Christmas has passed, but I couldn’t resist the wordplay in the title, nor trust my memory to let it wait until next time; but no matter the season, this Saison really shines.  Coming in at 7%, this barrel-aged blend is both fine for fireside sipping as well as refreshing on a warm day. 

The beer pours slightly opaque, and the butter-yellow liquid shines in the light.  The head is pronounced and frothy like homemade whipped cream that hasn’t quite thickened all the way.  The head gives a muted aroma which is mildly fruity with hints of peach, apple, green grapes and a little typical Belgiany banana and clove.

Unlike most sours, this beer has a sour characteristic that starts off with the tartness front and center and fades from there.  Fruity and tart like a ripe green apple, the sourness in this Saison is pleasant and refreshing.  It is never harsh or puckering.  The sides of the tongue light with flavors of green grape before a sweeter, peachy flavor is picked up by the middle.  The Saison fades to an aftertaste with a detectable barnyard funk and a champagne-like dryness on the sides of the tongue.  The lingering aftertaste attests to the Brett in the beer and is a dance of the Saison characteristics and the sour/wild aspects where neither partner is the sole leader.New Belgium’s Sour Saison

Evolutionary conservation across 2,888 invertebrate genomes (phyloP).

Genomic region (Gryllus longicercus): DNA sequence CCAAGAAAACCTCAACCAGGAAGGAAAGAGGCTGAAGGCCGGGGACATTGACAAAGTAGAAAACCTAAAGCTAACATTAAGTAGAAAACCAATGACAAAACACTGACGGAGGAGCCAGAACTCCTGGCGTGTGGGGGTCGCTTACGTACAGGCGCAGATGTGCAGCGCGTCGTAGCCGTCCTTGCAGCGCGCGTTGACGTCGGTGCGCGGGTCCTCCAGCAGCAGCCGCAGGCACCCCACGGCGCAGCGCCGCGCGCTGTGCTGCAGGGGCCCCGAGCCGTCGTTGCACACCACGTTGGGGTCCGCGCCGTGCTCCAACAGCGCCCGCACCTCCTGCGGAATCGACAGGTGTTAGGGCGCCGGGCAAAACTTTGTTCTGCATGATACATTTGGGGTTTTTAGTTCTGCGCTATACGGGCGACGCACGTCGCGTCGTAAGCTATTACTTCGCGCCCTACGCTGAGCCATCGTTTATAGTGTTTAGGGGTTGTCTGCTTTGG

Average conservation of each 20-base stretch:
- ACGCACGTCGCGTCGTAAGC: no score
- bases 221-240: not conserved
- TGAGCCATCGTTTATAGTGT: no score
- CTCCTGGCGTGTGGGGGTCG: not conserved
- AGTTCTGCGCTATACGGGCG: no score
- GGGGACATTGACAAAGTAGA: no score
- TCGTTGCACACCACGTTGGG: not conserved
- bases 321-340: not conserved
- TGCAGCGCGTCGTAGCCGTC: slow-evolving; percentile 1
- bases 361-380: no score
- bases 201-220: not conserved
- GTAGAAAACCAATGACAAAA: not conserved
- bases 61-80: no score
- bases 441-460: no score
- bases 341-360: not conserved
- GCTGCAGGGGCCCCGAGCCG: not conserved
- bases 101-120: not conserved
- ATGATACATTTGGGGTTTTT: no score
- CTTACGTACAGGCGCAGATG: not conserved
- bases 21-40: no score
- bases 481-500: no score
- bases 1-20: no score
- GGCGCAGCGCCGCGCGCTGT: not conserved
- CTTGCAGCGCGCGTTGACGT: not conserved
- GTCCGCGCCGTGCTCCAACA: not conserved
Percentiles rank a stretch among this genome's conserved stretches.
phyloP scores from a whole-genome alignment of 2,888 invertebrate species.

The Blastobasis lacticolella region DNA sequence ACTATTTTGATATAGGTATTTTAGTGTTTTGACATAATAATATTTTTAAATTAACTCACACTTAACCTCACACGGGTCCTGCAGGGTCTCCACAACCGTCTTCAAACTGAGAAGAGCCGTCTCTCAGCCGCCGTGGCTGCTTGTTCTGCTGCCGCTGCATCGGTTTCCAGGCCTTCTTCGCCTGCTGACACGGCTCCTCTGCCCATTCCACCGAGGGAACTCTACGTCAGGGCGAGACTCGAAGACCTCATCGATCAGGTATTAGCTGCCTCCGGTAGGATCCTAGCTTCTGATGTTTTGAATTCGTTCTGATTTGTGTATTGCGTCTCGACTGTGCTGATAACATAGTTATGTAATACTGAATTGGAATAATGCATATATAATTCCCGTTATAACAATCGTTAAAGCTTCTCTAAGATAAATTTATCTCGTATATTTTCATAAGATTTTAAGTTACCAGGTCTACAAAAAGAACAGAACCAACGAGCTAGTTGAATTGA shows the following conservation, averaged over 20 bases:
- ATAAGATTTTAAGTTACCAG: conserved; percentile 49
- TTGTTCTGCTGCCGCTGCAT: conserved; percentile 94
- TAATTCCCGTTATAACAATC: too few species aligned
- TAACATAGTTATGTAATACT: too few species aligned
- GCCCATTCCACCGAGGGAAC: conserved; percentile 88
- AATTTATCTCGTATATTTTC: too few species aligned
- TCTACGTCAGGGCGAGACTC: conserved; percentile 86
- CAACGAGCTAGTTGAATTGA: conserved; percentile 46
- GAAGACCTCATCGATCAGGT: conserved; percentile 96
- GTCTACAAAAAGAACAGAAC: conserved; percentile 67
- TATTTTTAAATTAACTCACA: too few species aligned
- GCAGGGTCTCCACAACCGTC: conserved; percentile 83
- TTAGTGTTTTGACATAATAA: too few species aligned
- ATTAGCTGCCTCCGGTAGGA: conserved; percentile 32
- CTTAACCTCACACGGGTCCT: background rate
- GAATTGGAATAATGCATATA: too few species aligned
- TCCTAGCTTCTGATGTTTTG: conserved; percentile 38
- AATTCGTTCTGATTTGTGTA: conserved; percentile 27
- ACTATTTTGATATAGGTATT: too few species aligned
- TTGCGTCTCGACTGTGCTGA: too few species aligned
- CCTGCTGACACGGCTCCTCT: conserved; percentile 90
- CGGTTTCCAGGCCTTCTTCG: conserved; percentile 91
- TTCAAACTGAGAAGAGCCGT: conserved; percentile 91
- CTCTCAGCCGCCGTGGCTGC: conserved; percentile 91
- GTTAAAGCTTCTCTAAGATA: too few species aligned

This Sour Saison offers is a perfect blending of a dry Saison with a slightly sour barrel-aged blonde.  The tartness enhances its fruity and refreshing characteristics rather than being over-the-top sour.  Blending beers like these takes careful crafting to let the individual attributes of each style shine without either being overpowering, and New Belgium have nailed that in this one.

So while it may not seem like the season for a Saison, pick this one up while you can.  No matter the weather where you are, I think you’ll enjoy sipping a glass of New Belgium’s Sour Saison.



Aroma (light but fruity)…6/10

Appearance (yellow and bit cloudy with a frothy head)…7/10

Flavor (fruity, tart, and a very well-balanced blend)…8/10

One Comment

  1. I don’t see what beer has to do with bikepacking. Wouldn’t it be better to put this information on a different website? Only distilled beer is light enough to bring on a bikepacking trip. A.k.a whiskey.

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